Man and His Symbols by C.G. Jung

Man and his Symbols
Man and His Symbols by C.G. Jung
“This book, which was the last piece of work undertaken by Jung before his death in 1961, provides a unique opportunity to assess his contribution to the life and thought of our time, for it was also his first attempt to present his life-work in psychology to a non-technical public. ... What emerges with great clarity from the book is that Jung has done immense service both to psychology as a science and to our general understanding of man in society, by insisting that imaginative life must be taken seriously in its own right, as the most distinctive characteristic of human beings.” — The Guardianاضافة اعلان

Man and His Symbols owes its existence to one of Jung's own dreams. The great psychologist dreamed that his work was understood by a wide public, rather than just by psychiatrists, and therefore he agreed to write and edit this fascinating book. In it, Jung examines the full world of the unconscious, whose language he believed to be the symbols constantly revealed in dreams.

Convinced that dreams offer practical advice, sent from the unconscious to the conscious self, Jung felt that self-understanding would lead to a full and productive life. Thus, the reader will gain new insights into himself from this thoughtful volume, which also illustrates symbols throughout history. Completed just before his death by Jung and his associates, it is clearly addressed to the general reader.

But for a dream, this book would never have been written. That dream — described by John Freeman in the foreword — convinced Jung that he could, indeed should, explain his ideas to those who have no special knowledge of psychology. At the age of 83, Jung worked out the complete plan for this book, including the sections that he wished his four closest associates to write. He devoted the closing months of his life to editing the work and writing his own key section, which he completed only 10 days before his death.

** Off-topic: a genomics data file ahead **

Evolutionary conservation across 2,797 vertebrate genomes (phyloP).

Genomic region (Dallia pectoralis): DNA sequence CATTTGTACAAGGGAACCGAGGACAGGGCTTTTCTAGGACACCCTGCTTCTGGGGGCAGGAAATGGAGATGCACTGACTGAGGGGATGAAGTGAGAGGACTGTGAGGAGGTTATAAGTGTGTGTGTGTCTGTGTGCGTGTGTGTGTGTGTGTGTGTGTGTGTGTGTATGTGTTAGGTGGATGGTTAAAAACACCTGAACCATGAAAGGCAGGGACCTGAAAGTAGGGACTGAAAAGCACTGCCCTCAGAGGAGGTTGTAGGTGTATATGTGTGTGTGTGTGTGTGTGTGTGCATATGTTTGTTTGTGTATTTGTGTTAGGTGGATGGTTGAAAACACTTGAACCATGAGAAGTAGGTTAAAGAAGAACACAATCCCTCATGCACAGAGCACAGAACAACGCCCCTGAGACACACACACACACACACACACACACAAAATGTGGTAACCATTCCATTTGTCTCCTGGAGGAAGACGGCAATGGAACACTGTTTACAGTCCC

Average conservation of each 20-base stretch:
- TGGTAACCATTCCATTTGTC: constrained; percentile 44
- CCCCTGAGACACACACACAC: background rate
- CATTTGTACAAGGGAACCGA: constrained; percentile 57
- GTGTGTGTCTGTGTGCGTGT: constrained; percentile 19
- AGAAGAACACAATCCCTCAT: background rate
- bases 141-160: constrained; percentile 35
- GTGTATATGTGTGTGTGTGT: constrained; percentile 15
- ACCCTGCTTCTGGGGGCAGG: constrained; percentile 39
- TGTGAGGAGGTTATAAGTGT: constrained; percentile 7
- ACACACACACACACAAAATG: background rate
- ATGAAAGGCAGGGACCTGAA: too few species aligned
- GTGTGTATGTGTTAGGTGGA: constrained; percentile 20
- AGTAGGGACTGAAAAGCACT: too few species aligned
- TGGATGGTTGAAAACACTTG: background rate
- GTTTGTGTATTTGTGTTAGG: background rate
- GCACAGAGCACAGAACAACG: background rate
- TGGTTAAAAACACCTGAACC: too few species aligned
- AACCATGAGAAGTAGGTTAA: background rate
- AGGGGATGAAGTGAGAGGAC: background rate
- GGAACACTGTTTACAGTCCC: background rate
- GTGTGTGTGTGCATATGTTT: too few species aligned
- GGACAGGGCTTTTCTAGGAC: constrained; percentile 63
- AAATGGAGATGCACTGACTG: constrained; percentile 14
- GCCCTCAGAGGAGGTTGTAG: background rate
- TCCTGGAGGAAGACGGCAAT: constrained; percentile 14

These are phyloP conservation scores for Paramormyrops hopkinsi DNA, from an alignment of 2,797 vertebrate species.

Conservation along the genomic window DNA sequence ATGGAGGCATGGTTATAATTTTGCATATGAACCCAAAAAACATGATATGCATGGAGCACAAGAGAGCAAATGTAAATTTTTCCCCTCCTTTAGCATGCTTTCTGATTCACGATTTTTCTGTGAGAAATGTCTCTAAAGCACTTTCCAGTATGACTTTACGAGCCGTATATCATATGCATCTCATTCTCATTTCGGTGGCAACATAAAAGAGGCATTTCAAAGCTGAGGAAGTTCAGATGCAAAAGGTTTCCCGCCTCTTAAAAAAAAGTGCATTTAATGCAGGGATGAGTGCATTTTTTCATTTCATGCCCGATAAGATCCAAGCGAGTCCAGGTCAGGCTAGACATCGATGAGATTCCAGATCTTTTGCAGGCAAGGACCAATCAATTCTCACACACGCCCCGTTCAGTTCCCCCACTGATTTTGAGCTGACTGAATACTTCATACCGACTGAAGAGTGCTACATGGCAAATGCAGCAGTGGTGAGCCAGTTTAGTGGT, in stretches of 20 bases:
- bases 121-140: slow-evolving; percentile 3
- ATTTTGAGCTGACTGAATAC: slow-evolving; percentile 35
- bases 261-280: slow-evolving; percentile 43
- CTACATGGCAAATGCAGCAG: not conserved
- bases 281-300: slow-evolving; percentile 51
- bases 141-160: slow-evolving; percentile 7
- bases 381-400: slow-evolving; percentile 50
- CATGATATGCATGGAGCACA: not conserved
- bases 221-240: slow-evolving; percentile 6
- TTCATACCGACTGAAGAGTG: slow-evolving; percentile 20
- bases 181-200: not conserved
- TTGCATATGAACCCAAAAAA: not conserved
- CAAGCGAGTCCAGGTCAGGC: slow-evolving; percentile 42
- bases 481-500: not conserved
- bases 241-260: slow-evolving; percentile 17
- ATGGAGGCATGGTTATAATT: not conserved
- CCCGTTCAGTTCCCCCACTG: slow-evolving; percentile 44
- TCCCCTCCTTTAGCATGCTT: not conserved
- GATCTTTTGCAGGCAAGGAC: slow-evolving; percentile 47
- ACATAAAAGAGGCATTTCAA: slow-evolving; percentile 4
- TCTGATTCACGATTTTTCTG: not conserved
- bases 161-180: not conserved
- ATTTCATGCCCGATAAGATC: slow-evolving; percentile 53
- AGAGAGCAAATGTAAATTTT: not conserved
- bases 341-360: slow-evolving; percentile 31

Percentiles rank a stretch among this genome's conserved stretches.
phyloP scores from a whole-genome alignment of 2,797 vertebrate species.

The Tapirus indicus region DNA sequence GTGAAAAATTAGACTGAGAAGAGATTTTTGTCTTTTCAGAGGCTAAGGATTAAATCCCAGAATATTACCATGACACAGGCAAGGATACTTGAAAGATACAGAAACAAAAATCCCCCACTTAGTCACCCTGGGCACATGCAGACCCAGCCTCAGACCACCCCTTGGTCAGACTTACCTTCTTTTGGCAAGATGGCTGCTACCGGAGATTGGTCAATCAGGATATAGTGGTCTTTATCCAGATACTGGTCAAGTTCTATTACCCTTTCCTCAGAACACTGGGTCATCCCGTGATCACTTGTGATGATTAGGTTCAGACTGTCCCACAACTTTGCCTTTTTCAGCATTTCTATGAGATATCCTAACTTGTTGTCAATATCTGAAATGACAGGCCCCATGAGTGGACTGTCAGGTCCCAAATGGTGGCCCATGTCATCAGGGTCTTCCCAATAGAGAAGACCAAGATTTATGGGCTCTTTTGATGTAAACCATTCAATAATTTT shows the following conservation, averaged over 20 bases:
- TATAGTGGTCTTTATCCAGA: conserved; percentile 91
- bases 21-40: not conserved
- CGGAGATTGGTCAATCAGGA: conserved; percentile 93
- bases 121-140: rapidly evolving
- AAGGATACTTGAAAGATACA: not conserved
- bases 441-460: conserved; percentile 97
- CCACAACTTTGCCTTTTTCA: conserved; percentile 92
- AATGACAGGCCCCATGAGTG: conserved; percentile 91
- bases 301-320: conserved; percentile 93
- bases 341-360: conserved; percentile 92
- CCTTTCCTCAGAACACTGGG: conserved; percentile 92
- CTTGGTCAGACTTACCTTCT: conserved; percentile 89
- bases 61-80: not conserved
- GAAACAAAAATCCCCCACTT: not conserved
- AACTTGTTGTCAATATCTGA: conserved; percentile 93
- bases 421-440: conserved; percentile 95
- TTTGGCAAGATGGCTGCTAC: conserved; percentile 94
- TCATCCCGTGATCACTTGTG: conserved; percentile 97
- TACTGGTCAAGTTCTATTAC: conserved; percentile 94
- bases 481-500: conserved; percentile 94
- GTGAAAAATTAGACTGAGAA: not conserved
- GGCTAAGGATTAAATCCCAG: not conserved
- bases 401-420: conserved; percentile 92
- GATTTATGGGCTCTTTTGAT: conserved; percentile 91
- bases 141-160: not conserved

Throughout the book, Jung emphasizes that man can achieve wholeness only through a knowledge and acceptance of the unconscious — a knowledge acquired through dreams and their symbols. Every dream is a direct, personal, and meaningful communication to the dreamer — a communication that uses the symbols common to all mankind but uses them always in an entirely individual way, which can be interpreted only by an entirely individual key.

“Man as we realize if we reflect for a moment, never perceives anything fully or comprehends anything completely. He can see, hear, touch, and taste; but how far he sees, how well he hears, what his touch tells him, and what he tastes depend upon the number and quality of his senses. These limit his perception of the world around him. By using scientific instruments he can partly compensate for the deficiencies of his senses. For example, he can extend the range of his vision by binoculars or of his hearing by electrical amplification. But the most elaborate apparatus cannot do more than bring distant or small objects within range of his eyes, or make faint sounds more audible. No matter what instruments he uses, at some point he reaches the edge of certainty beyond which conscious knowledge cannot pass.” ― C.G. Jung, Man and His Symbols

C. G. Jung (1875–1961) was a Swiss psychiatrist who established the school of psychotherapy known as analytical psychology. He wrote a number of influential books, including Memories, Dreams, Reflections; Man and His Symbols; and Modern Man in Search of a Soul. Many of his works were published posthumously, and some remain unpublished to this day